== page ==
Fifty-five percent of men surveyed admitted they want to change up their look but are afraid to try something new

By People Staff
May 20, 2021 11:52 AM
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mullet
Credit: Getty

It's synonymous with parties for a reason: one in five American men are ready for the mullet to make an official comeback.

In a survey of 2,000 men, 20% said that if they could bring one popular hairstyle from a bygone decade back into fashion, it would be the classic '80s mullet, followed by '90s "curtain bangs" (15%) and the 2010s undercut (10%).

But even those polled admit that the infamous bi-level look isn't for everyone; in a ranking of various hair trends, respondents found undercuts, curtain bangs and the '00s "shag" haircut to be more universally flattering 'dos.

And even though 39% of men have dabbled in adding highlights to their hair — making it the most popular color technique among those polled — it was also the least-liked hair trend of the entire survey, ranked just under the infamous "frosted tips" look.

It's not surprising that men have tried out some fads they ended up hating later; 55% admitted they want to change up their look but are afraid to try something new, while another 47% don't know what hairstyles would look good on them.

However, of the two-thirds of men who've experimented with a hair trend they were later embarrassed by, only a third said they regretted it afterward.

Conducted by OnePoll on behalf of Sport Clips Haircuts, the survey also revealed that men are experiencing a lot of similarly intense emotions about their post-pandemic haircut.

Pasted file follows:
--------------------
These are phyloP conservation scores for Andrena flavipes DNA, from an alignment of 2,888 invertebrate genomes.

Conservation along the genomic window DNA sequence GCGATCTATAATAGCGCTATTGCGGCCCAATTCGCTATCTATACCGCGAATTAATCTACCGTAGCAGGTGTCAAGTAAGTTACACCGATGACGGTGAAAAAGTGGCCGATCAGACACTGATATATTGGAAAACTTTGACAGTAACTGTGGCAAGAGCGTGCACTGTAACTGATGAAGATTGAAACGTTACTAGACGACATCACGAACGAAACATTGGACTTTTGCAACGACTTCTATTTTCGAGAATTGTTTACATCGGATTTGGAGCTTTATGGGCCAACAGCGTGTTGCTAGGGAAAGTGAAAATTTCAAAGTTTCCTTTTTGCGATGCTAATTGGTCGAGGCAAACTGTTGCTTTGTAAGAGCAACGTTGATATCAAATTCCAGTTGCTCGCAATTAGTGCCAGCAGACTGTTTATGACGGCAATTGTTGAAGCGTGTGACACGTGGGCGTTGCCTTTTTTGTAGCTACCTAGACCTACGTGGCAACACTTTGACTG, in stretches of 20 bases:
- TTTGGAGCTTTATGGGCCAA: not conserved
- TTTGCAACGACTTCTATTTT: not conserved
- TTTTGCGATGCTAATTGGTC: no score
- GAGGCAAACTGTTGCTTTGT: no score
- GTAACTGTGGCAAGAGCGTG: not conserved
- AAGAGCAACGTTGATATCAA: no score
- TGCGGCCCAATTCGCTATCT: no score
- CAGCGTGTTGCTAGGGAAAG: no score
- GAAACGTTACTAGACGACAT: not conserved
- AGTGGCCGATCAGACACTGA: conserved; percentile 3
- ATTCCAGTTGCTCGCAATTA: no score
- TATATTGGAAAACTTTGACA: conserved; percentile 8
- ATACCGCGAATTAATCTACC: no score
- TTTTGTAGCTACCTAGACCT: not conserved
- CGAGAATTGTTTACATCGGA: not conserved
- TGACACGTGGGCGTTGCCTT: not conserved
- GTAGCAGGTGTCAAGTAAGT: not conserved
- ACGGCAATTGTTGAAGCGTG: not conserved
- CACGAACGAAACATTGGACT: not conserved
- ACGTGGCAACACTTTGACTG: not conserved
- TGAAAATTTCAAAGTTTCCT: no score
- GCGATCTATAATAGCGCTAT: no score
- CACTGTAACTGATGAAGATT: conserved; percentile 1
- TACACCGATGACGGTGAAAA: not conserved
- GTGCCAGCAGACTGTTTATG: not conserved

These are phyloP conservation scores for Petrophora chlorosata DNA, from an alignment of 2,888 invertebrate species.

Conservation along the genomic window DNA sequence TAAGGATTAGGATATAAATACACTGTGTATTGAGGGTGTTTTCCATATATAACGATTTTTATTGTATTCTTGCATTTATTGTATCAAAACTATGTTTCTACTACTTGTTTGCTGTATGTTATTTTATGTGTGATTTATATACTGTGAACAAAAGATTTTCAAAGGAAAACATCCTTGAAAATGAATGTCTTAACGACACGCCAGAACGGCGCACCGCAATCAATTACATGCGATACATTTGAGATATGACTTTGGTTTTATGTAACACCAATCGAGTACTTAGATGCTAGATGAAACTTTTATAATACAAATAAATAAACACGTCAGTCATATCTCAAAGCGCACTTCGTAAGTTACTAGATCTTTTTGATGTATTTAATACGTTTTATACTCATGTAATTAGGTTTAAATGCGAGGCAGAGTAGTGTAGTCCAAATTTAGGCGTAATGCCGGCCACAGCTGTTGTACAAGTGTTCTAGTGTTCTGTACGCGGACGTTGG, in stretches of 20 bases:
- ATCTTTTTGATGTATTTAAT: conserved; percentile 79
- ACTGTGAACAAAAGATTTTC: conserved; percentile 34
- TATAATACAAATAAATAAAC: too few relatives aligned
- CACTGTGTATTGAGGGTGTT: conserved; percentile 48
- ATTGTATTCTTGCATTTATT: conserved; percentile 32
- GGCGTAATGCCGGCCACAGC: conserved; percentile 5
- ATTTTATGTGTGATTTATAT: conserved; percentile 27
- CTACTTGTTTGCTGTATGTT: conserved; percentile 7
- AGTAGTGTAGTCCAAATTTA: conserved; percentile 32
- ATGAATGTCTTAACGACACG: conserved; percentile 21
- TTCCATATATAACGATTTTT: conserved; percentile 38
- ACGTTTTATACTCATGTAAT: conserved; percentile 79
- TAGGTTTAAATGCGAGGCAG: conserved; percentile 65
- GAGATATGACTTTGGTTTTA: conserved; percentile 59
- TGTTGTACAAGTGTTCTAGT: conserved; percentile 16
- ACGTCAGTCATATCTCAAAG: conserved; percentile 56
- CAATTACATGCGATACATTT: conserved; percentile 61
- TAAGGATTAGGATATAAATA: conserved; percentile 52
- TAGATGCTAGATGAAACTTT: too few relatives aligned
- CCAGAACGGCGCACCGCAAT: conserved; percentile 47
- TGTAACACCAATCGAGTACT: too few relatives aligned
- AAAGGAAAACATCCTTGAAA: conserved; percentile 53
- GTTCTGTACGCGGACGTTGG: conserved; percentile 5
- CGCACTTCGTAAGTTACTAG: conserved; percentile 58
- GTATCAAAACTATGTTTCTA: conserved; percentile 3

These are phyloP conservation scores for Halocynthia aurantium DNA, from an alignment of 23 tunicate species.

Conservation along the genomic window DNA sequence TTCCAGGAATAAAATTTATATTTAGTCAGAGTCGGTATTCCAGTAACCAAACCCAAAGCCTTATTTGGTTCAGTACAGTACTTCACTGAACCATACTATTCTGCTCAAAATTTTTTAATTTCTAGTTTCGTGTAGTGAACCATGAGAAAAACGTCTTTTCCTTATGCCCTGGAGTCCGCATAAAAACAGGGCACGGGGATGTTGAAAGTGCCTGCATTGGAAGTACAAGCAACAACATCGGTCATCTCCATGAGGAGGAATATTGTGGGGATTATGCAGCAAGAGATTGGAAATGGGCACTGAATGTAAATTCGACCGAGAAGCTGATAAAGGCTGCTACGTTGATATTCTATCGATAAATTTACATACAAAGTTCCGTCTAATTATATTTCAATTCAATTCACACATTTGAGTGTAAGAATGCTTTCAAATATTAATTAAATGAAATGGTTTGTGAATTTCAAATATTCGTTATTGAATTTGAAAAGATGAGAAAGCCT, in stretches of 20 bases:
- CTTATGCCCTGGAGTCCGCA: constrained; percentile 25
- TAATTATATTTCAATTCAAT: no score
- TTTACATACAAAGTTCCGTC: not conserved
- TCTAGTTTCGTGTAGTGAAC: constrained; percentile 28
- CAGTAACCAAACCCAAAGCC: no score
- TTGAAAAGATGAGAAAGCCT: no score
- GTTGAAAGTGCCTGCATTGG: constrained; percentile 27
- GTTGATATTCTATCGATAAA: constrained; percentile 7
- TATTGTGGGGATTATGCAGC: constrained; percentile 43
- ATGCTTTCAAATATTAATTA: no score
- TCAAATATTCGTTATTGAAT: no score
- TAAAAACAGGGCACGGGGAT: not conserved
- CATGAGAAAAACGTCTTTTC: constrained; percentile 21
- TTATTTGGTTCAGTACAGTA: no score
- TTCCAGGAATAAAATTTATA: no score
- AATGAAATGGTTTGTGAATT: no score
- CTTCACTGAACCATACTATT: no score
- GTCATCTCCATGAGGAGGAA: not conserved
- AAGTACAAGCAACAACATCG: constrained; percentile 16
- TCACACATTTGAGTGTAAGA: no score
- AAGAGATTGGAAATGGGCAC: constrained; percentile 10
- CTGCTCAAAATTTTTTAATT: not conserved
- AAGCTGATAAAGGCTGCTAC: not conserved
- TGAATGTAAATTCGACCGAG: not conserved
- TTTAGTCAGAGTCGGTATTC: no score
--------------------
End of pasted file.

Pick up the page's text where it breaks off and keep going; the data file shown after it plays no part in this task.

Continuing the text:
Not surprisingly, "relief" topped the list for 36% of men, while 32% also described themselves as "excited."

During the shutdowns and social distancing measures of the COVID-19 pandemic, 75% of men chose to forgo professional hair maintenance.

One in four men instead tried cutting their hair themselves — despite the fact that 55% don't think they do a good job at self-cuts — while 27% enlisted the help of a friend or family member.

With the increase of social distanced safety protocols and vaccine distributions, however, men are rediscovering more options for hair care.

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Of the half of respondents who've already visited a barber since the pandemic first began, 85% cited it as a positive experience, with 27% describing it as "amazing."

In fact, one in three respondents said getting a new haircut makes them feel "smarter," while one in four admitted to feeling like "a better person" afterward.

Twelve percent even said they feel more inspired to ask for a raise after a haircut.